As the creator and lead editor of Overlooked, how did you envision the series to bring about a paradigm shift?
To be honest, I didn’t predict the impact of Overlooked. You see, at the time the Black Lives Matter movement was at a rolling boil and the #MeToo movement was just beginning. All of these people were coming out of the shadows to tell stories of injustices that they had faced and I could relate; as the daughter of Indian immigrants growing up in the United States, I, too, had faced discriminating encounters. People were demanding change. And meanwhile, in my new role I had identified an imbalance that I could address.
When Overlooked launched, I got hundreds of emails. People said they cried reading these obituaries because they felt seen for the first time. And all of a sudden, I realized how so many people like me had been walking around feeling invisible, and how this sort of work, of trying to rewrite history and correct the wrongs of the past, could help us think about what we need to be doing differently as a society going forward.
Which has been the most revelatory story that you’ve managed to pull out of the shadows? Has that story left you inspired in any way?
There are so many! I’m delighted when I read about problem solvers, like Melitta Bentz, who invented the coffee filter after she became tired of getting grounds in her teeth. I’m humbled when I read about brave souls like Minnie Freeman, a teacher who rescued her schoolchildren when the building was being torn apart in a freak blizzard. I’m inspired when I hear about strong women who survive adversity to do something great, like Grandma Gatewood, who overcame 30 years of domestic violence at the hands of her husband, to become the first woman to complete the Appalachian Trail in its entirety alone, when she was 67.
I’m brought to tears when I read about women like Margaret Garner, a slave who, in one soul-chilling moment, killed her own daughter so that she would not have to experience the horrors of slavery. Reading these stories of vision and strength is revelatory — they teach us about our role in society, about what we can accomplish and who we should be as individuals going forward.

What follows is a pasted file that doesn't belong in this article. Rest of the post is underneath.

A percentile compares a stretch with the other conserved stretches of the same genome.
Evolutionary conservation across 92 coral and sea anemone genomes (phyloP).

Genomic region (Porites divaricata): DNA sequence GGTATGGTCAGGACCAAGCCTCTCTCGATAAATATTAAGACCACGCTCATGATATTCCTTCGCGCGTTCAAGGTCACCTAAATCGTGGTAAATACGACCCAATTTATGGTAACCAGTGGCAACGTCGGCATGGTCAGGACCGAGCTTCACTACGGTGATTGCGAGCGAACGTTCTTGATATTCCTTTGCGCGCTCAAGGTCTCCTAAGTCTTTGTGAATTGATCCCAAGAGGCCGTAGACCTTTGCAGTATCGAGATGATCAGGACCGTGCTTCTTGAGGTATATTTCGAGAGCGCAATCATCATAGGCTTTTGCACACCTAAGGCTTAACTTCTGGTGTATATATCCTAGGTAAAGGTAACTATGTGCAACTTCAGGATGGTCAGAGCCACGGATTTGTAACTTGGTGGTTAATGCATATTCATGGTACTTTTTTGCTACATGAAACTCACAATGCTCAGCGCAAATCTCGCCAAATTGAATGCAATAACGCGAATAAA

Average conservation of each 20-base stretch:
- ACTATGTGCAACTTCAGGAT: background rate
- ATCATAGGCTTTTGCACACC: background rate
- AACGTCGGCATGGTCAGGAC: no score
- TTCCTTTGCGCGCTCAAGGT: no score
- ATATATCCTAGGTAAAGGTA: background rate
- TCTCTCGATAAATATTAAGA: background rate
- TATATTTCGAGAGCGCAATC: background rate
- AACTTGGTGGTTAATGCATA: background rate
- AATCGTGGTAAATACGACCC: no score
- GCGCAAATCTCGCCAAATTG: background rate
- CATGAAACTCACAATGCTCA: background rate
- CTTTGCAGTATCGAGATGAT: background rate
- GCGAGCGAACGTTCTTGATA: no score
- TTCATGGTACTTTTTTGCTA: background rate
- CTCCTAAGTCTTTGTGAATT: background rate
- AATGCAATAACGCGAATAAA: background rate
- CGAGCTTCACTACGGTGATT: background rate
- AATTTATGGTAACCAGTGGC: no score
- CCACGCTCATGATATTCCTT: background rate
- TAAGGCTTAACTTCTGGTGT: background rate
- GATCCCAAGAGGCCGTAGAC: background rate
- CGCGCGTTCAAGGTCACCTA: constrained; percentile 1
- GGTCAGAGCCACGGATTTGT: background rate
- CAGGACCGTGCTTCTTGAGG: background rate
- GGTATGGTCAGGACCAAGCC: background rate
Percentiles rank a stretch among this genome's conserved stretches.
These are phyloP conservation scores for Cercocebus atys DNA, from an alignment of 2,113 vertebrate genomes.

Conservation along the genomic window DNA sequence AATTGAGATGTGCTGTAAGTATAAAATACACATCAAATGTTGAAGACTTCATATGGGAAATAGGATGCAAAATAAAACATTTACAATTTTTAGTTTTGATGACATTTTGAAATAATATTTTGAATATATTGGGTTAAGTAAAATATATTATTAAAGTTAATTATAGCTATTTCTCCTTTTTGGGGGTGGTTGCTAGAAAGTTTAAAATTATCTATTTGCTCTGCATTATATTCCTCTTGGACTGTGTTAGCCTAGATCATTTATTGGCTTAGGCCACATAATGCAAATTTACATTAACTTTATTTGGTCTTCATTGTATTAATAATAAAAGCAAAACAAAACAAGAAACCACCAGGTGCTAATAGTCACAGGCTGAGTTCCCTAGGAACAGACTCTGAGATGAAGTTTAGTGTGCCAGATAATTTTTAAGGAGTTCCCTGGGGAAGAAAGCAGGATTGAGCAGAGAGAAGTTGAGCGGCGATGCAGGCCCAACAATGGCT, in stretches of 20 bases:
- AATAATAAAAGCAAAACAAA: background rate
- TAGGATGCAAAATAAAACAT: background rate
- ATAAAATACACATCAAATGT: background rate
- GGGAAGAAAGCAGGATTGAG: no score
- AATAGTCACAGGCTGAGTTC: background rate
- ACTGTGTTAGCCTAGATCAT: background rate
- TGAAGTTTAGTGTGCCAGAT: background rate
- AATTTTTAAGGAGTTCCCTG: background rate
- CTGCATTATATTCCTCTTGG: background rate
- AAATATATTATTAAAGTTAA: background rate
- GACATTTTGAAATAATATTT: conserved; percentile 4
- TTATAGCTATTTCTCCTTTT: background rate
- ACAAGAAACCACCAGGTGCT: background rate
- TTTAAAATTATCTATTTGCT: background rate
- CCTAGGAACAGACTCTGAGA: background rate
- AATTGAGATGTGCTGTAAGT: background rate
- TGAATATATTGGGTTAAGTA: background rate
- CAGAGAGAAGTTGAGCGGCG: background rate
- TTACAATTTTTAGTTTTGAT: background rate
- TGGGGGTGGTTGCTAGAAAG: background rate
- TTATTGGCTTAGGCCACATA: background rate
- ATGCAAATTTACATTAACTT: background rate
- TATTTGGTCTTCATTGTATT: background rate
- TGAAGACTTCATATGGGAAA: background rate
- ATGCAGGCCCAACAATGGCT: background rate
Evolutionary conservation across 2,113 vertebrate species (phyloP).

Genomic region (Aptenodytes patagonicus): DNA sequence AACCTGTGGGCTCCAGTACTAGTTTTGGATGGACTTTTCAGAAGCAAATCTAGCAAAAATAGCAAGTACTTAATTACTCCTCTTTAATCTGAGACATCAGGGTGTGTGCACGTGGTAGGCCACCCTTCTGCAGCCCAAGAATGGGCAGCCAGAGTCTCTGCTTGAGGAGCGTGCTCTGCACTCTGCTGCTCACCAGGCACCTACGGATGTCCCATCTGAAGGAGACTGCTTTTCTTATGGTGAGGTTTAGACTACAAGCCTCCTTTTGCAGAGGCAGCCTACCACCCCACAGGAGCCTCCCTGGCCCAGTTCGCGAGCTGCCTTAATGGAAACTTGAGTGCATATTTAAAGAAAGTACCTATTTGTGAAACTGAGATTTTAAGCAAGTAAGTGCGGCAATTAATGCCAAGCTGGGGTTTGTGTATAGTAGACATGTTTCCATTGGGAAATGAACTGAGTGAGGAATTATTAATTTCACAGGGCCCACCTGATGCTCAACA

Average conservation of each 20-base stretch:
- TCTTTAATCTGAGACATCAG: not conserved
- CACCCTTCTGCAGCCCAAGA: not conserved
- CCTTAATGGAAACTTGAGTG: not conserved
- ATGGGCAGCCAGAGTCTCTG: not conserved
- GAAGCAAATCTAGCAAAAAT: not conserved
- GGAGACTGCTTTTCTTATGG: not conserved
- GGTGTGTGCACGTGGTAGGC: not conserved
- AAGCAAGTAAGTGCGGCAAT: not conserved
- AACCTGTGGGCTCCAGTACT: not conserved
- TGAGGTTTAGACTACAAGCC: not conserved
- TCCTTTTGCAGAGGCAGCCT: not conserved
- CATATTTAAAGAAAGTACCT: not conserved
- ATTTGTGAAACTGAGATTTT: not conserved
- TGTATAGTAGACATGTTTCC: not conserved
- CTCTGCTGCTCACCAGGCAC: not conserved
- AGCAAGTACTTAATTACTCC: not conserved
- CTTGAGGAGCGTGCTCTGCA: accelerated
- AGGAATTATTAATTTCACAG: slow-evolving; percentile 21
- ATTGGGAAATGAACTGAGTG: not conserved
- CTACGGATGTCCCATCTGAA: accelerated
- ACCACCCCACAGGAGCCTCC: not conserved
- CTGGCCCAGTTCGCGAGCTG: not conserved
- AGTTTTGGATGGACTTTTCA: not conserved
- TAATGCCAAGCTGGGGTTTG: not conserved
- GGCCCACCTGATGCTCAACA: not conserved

What is the process behind choosing who deserves to be featured? Is there is certain criteria they must meet?
As the lead editor of the project, I’ve gotten thousands of pitches from readers on who else we might have overlooked. The primary criteria is that the person has to have died after The New York Times began publishing, on Sept. 18, 1851. Other than that, the criteria is pretty similar to how we select contemporary figures. Generally speaking, the subject should have helped shape society or a way of thinking for a set of people in some way.
Once you decide whom to feature, what kind of research goes into excavating rich and crucial aspects of their life?
We try to contact surviving family members, if there are any, and read articles about the person from when they were alive. We also contact experts like biographers and scholars and dig deep into old records, letters the person may have written, for example, or birth or death certificates. Often we find inconsistencies that we have to work around. Sometimes certain facts are completely lost to history and we can only get so far.
Could you give an example of how you tackle inconsistencies?
In one particular instance, a reporter ran into some trouble while researching the life of Bessie Stringfield, a Black woman who was known as “the motorcycle queen of Miami” after unabashedly roaring through the Jim Crow South doing tricks on her bike. The reporter called me with a concern — Bessie had lied about her upbringing, about who her parents were, about her nationality and her birthplace. I asked how she knew this, and she said she obtained birth and death records that contradicted other reports. When the reporter spoke with Bessie’s best friend about the inconsistencies, the friend became angry. “This is how Bessie wanted to be known,” she said. I found it fascinating that Bessie, for whatever reason, felt she needed to alter perceptions about her to get through life. In the end, I encouraged the reporter to write that thread into her story and it ended up being a much more powerful piece.